It depends on the individual. Overcoming addiction from drugs or alcohol is often a long and complex process and exactly how long the treatment lasts will depend on the needs of the person. We offer a range of different treatment methods that enable both abstinence and recovery from addiction. All the facilities have been designed with helping sufferers break free of their addiction, but the length of treatment varies from person to person.

Alcohol Addiction FAQs (16)

As well as being directly related to many serious diseases, drinking large amounts of alcohol can also lead to poor sexual performance, and it can harm an unborn baby. If you have an alcohol related problem, there are many ways in which you can get help to reduce your drinking, and there are also many services that you can use that will help you stop altogether. Definition The problems associated with alcoholism, or alcohol dependence, are wide ranging, and can be physical, psychological, and social.

Heavy drinking is linked to suicide, murder, fatal accidents, and many fatal diseases. It can increase your chances of developing cirrhosis of the liver, and it has been associated with many different types of cancer, including cancer of the breast, mouth, larynx (voicebox) and liver.

Drinking a moderate amount of alcohol will not do you any physical or psychological harm. However, for some people, social drinking can lead to heavier drinking, which can cause serious health problems. It is estimated that 1 in 13 people in the UK are dependent on alcohol (an alcoholic), with several million drinking excessively, to the extent where they are putting their health at risk.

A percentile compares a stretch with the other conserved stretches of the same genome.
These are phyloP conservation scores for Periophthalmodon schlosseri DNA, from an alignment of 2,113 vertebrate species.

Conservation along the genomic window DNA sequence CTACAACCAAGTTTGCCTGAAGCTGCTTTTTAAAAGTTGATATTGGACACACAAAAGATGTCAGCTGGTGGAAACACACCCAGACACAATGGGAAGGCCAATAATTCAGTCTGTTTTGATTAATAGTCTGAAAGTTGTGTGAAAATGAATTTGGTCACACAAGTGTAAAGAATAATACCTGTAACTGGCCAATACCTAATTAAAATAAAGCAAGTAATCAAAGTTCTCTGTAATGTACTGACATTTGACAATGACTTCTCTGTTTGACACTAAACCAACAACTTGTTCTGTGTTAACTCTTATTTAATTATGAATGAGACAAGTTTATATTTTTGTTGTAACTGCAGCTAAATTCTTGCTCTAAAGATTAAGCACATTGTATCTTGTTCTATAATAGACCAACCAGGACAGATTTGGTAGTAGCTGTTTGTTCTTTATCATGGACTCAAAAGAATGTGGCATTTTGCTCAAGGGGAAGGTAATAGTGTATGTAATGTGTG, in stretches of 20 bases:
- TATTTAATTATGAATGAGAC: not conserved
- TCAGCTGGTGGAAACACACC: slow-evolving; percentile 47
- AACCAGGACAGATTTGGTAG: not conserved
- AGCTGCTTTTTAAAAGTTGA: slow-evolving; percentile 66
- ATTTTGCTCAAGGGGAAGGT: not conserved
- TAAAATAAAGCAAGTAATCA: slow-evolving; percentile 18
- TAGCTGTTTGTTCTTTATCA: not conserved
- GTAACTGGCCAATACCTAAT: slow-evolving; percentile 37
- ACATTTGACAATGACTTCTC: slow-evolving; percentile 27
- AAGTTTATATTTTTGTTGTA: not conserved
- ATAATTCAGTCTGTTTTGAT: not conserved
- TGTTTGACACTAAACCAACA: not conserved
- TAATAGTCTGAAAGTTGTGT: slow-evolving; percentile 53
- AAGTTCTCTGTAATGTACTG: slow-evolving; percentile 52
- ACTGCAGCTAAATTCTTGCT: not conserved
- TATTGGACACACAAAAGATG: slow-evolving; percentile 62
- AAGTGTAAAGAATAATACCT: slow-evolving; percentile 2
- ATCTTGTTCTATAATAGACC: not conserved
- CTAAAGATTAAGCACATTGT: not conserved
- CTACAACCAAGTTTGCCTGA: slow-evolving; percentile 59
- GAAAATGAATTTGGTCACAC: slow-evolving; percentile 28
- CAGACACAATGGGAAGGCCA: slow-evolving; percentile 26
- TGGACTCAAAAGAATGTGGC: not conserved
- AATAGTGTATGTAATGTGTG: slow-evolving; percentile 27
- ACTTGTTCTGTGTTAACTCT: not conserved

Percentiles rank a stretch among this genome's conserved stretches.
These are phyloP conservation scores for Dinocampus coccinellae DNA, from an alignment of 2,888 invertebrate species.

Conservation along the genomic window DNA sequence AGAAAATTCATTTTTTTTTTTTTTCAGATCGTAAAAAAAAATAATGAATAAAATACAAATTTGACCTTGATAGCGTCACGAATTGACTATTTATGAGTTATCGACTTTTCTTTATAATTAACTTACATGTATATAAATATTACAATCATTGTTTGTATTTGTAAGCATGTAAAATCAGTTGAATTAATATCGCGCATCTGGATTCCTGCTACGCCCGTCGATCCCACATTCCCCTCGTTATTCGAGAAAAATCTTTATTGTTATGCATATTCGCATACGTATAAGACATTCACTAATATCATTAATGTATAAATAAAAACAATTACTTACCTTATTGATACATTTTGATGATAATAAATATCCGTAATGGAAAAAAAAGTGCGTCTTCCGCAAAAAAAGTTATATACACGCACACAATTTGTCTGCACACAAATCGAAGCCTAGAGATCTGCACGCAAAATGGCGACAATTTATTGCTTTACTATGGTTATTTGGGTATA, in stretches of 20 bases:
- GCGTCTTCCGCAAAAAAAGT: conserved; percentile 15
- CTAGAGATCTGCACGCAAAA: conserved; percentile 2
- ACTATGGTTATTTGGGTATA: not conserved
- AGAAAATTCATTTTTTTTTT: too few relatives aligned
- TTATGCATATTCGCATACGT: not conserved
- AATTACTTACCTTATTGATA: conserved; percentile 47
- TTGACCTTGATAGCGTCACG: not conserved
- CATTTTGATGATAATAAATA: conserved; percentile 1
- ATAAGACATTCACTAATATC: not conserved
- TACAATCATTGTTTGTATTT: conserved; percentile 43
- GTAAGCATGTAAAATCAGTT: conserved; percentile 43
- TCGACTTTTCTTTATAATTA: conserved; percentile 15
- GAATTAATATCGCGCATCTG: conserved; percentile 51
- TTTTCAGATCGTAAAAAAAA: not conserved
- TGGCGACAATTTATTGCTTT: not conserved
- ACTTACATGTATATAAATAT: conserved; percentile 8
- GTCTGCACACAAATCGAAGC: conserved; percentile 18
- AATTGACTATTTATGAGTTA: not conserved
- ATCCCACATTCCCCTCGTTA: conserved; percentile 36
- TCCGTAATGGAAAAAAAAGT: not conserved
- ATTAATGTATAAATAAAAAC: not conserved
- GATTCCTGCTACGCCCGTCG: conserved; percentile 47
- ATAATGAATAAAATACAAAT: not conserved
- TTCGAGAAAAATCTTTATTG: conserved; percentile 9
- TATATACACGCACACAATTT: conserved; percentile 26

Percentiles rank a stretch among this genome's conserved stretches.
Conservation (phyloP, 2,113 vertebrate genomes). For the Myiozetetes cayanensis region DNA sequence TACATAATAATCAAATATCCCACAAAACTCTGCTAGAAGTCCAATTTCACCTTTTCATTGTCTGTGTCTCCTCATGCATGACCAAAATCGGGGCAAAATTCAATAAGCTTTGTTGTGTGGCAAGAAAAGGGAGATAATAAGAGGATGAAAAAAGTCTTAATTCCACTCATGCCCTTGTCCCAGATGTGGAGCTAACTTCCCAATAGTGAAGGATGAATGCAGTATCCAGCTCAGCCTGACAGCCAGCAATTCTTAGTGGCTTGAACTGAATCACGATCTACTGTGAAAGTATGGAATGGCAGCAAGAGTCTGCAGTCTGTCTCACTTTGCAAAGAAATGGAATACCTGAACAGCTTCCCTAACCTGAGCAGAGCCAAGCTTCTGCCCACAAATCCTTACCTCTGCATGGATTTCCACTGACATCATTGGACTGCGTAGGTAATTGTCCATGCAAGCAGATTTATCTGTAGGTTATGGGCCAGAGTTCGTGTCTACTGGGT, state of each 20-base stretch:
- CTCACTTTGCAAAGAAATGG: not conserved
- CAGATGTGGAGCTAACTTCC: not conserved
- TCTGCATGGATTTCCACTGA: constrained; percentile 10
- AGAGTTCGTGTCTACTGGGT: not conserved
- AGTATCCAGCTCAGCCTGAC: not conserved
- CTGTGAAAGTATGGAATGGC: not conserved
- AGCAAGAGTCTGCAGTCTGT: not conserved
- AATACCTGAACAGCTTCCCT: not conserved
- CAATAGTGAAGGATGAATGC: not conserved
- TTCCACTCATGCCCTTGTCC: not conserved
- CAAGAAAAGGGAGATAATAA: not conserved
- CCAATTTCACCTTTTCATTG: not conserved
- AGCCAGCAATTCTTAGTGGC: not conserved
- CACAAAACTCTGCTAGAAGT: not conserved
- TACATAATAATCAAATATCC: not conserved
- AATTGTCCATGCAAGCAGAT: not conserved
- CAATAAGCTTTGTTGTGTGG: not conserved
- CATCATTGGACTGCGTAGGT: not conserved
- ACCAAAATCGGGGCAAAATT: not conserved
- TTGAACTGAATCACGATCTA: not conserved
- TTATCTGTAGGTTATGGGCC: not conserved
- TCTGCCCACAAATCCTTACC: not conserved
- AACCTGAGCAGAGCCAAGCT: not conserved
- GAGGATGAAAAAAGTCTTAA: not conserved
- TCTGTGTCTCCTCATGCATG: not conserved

Just because someone is a “heavy drinker” or a “problem drinker” doesn’t mean that they are automatically an alcoholic. You could say that this type of person “abuses” alcohol, but rather alcoholism itself is an addiction with a variety of different definitions. There is often controversy over how the actual diagnosis should be made.

We often suggest that alcoholism is an addiction due to the following factors: compulsive use, preoccupation with the acquisition of alcohol, narrowing of interests, relapse and often denial. These various factors are also seen in addictions in all other variations of drug dependence.

There isn’t a single “correct” definition that we should and can use for alcoholism due to the subtle nature of the disease in its progression. The line in which people cross to become an alcoholic from heavy drinking is unclear. However, if we apply an overall definition of addiction, then “continued use and abuse in spite of severe consequences” is a smart place to start.

For those whose alcohol use has continued to the point of addiction as defined above, then we can conclude that they are an alcoholic and they need professional help immediately.

It is very important to note that many of those people who only consider themselves “moderate drinkers”, experience some of the early symptoms that alcoholism permits. This includes interpersonal problems, medical issues and hangovers that cause absence from work.

There is no single kind of an addictive personality that appears to predict alcoholism. Rather, the addictive personality doesn’t appear to be present before the onset of alcohol dependence, nor does it seem to be inherited.

However, it has been shown that antisocial behaviour in childhood often leads to alcohol drinking and eventual problem drinking alcohol. It’s estimated that somewhere between 50% and 90% of prisoners suffer from alcoholism, and many of these people have antisocial personalities.

Typically, people who are considered “moderate” drinkers will report that, when they consume small doses of alcohol, it has a pleasant effect on their communication skills. Alternatively, they may say it brings about a state of relaxation or creates a stimulant effect on their appetite.